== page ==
Seven Years

For the longest time, my family consisted of me, my sister, my mom and dad, an aunt and uncle and two cousins, and two sets of grandparents. There were twelve of us, an even four in each generation. My mother and my aunt both married only children, so there weren’t even any extra in-laws, no other branches of the family tree. (My cousins’ other grandparents were as close as we came, but they had long ago retired to Florida and never seemed to be around when we were.) The twelve of us fit easily around holiday tables, and nobody was more than a half-day’s drive away.

That didn’t change for a long time.

Now, though, there are all these other people who have complicated our very symmetrical family. There are husbands and kids and babies and in-laws: parents in-law, and siblings-in-law, and even a cousin-in-law and a second cousin on the way, and in-laws that aren’t really related but still feel like family.

Last weekend, I drove down to Atlanta for a baby shower held for Rob’s brother’s wife, who is expecting their first child in October. Maybe for the first time, I spent time with Rob’s side of the family without Rob there. I thought it would feel strange – like I was intruding on somebody else’s party. But the truth was that it felt like family – not his family, not my family, just family. I loved hanging out with my brother-in-law and noticing all the ways he is and is not like his brother.¬† I loved talking to my pregnant sister-in-law about swollen ankles and car seats. I loved seeing all the new baby clothes, washed and hanging in the closet, waiting for my niece to be born. I loved making plans for Thanksgiving and realizing the baby will be here by then, and thinking ahead to Christmas, and even next summer – because that’s the thing about family; we plan to stick around for awhile.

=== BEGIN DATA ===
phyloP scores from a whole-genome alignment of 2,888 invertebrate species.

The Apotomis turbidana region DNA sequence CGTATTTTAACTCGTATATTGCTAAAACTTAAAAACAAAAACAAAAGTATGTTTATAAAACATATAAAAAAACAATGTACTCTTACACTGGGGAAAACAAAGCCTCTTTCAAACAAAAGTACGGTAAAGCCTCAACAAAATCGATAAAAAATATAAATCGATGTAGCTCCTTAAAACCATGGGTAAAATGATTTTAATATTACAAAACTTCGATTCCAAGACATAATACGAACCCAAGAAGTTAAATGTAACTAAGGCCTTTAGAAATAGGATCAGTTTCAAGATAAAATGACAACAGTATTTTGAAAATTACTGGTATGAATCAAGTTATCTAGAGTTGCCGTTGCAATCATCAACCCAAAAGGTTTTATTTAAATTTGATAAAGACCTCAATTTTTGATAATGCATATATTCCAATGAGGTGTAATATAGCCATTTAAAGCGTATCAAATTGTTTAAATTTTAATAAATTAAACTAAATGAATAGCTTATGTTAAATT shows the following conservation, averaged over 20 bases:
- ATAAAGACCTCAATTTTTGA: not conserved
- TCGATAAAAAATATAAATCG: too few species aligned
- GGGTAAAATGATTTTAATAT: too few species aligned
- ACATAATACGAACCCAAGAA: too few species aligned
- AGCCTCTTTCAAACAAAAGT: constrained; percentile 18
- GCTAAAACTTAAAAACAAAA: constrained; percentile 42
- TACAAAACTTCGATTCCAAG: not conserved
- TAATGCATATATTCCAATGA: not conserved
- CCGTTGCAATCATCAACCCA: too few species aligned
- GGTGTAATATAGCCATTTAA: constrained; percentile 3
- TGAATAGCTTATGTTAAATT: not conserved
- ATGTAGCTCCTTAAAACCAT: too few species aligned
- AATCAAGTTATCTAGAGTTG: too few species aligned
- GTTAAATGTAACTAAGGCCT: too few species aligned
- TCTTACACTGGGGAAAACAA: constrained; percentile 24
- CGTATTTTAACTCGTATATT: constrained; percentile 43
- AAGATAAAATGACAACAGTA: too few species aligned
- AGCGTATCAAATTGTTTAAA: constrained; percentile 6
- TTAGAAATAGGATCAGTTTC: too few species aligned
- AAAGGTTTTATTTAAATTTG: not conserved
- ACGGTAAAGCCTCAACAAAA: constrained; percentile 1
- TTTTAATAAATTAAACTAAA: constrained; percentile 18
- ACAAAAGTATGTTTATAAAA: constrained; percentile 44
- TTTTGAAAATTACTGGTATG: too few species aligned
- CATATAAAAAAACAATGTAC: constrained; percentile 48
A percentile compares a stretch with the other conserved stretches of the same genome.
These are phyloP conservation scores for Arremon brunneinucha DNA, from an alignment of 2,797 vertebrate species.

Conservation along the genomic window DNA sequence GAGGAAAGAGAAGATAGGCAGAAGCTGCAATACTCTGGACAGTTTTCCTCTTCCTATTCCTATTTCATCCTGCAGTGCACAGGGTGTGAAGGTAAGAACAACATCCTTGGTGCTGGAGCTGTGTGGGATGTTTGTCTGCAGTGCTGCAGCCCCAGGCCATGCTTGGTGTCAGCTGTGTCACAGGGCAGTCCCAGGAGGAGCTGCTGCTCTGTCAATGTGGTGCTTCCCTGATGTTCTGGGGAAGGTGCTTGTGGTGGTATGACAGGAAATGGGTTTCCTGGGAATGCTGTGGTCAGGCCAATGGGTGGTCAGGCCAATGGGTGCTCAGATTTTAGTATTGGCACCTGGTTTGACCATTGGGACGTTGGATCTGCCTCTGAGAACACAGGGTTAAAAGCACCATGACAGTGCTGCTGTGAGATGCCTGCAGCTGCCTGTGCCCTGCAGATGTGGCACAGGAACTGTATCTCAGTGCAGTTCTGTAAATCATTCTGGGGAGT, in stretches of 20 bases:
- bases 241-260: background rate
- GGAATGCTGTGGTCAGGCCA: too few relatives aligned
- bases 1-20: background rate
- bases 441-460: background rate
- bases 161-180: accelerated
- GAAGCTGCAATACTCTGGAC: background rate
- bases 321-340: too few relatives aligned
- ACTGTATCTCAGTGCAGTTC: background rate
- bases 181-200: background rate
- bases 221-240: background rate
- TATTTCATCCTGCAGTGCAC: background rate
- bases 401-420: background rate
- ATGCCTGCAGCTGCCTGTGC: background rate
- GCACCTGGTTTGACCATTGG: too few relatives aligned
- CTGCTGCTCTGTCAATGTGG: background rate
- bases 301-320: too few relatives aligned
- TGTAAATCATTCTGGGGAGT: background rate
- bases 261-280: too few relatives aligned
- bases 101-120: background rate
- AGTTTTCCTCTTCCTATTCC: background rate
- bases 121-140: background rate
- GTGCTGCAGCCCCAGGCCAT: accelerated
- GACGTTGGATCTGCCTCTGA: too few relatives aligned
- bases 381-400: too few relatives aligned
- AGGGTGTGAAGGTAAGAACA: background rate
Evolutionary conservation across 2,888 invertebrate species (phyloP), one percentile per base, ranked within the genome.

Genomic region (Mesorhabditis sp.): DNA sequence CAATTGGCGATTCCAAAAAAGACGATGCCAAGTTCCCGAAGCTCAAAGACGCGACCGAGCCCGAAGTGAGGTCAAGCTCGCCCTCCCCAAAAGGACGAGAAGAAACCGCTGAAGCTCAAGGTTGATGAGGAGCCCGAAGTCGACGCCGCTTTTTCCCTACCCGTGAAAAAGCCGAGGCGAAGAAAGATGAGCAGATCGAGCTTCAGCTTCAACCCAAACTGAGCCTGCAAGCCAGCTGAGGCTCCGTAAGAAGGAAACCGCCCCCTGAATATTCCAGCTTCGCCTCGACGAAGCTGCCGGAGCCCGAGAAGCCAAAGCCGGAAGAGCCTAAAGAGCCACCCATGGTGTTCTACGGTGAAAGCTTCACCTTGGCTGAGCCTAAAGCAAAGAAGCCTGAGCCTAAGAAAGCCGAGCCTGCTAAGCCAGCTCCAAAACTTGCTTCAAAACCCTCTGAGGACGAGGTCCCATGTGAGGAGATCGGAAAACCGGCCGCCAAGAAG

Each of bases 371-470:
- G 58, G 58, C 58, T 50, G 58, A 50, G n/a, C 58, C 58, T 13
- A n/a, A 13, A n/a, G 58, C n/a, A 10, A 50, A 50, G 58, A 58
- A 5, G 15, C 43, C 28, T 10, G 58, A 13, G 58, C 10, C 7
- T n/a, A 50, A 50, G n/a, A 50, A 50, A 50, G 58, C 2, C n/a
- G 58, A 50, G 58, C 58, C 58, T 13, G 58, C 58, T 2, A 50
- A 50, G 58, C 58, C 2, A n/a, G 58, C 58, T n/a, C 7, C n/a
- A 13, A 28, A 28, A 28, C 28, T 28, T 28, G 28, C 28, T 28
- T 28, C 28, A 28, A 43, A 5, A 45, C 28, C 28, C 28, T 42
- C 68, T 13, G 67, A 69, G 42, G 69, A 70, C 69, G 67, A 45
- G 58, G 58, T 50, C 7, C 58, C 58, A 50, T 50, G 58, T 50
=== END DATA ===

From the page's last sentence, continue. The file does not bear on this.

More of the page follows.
We don’t all fit around one table anymore, and it’s hard enough just to get us all in the same city at the same time. The tree seems to be sprouting new branches all the time. Families are nothing if not complicated, but I’m sure grateful for mine. Happy anniversary, Rob.

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